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    Guide de Thasos : ville et monuments
    Although Thasos was inhabited from the Palaeolithic period onwards, the first significant remains we know about were discovered at various inland sites and date from the Bronze Age. 
     
    The Greek history of the island only begins from the 7th century BC, around 680, when the first settlers from Paros, encouraged by an oracle of Delphi and guided by their leader Telesicles (the father of the poet Archilochus) arrived on the island’s shores. They soon encountered the indigenous Thrasian peoples, but it was several decades before they took full control of the island and the coastal region of the continent. 
     
    Around 500 BC, the city-state was rich and protected by a newly constructed defensive wall. The city surrendered twice, however, in the course of the Greco-Persian Wars, to Darius in 491 and then to Xerxes in 480.  After the victory of the Greek city-states, Thasos entered Athen’s orbit and became part of the Delian League, becoming one of its wealthiest contributors until a revolt against Athenian imperialism in 465. After more than two years under siege, the city-state finally succumbed and was forced to give up its fleet and to demolish its protective walls. 
     
    The Peloponnesian War and its aftermath meant that Thasos was one of the lands where the rivalry between the two great powers of the period was played out: precipitated by the interventions of the Spartan Lysander or the Athenian Thrasybulus, Laconophile oligarchies and pro-Athenian democracies were established on Thasos one after another until about 375, when the island entered the Second Athenian Confederacy.  

    From this date onwards, Thasos was a prosperous city which tried to adapt as best it could to successive hegemonies: Athenian, Macedonian and then Roman. The island regained notoriety during the Battle of  Philippi, when it served as a secondary base for the republicans Brutus and Cassius. During the High Roman Empire, Thasos remained a city-state of middle-ranking importance, yet one which nonetheless sought to imitate the brilliance of the larger cities by fostering new urban developments and landscaping projects.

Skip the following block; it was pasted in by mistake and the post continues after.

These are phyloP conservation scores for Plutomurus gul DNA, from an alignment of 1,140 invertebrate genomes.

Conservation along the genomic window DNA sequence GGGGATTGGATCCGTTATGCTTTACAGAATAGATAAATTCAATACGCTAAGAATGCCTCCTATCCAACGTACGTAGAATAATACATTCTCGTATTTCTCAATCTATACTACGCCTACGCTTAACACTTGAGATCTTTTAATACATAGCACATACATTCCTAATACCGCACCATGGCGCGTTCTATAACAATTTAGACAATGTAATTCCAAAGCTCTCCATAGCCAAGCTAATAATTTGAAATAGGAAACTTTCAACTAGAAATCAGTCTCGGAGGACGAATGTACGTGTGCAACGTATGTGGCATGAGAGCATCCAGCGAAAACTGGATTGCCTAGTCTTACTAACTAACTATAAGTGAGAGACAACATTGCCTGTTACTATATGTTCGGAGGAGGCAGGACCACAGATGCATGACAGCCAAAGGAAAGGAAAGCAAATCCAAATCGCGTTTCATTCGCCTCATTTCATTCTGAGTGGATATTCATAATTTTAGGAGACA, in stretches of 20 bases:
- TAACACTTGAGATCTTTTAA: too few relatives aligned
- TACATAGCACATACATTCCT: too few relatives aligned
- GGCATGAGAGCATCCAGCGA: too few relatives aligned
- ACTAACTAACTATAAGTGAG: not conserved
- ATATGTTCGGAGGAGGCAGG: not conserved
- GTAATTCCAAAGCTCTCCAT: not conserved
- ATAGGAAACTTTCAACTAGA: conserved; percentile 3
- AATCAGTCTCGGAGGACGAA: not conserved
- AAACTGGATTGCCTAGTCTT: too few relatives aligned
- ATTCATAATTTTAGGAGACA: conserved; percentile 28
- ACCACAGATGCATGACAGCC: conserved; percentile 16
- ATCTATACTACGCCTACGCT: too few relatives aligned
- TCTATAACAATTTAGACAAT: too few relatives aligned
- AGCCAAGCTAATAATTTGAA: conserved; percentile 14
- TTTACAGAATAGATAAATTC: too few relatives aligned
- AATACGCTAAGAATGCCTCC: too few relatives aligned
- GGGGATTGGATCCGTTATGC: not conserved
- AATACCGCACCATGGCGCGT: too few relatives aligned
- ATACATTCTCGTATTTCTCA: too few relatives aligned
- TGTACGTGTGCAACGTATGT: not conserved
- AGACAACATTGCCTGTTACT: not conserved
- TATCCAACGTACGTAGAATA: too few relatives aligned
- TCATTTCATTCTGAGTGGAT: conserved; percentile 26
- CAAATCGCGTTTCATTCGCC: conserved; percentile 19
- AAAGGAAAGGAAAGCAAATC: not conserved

The destruction occurring in the Late Roman period marked a break in the city-state’s history. Progressively reconstructed, Thasos reorganized itself around several Christian basilicas and vast dwellings built on the ruins of the ancient city, the remains of which were sometimes recycled as material for new projects. A new invasion occurred around 620, this time that of the Slavs: it would take several centuries for Thasos to recover from the complete destruction that ensued. 


    © EFA / Julien Fournier
     

    ARCHIMAGE : The latest pictures

    Archimage is intended to gradually put online the graphic and photographic documents, kept in the Archives service of FSA.

    Archaeology in Greece ONLINE

    Agios Vasileios (Xerokampi)-6125
    Agios Vasileios (Xerokampi). A. Vasilogamvrou (ASA) reports on continued excavation (Fig. 1). A new poros-stone pillar base was found in the so-called West Stoa. In the area of the Archive several tens more tablet fragments and two clay sealings were collected. The majority lay in the pure Mycenaean destruction level of the first storey, on the floor and around two large pithoi. Under the fragments of pithos burnt mudbricks were uncovered, placed on the floor in two or three courses. Presumably they were niches or supports for the pithoi. Beneath the floor of the first story a deep layer of red clay was found, which originated from its plastering. The larger, central section of the floor is almost horizontal and stands on the layer of clay, while many other floor fragments are emb
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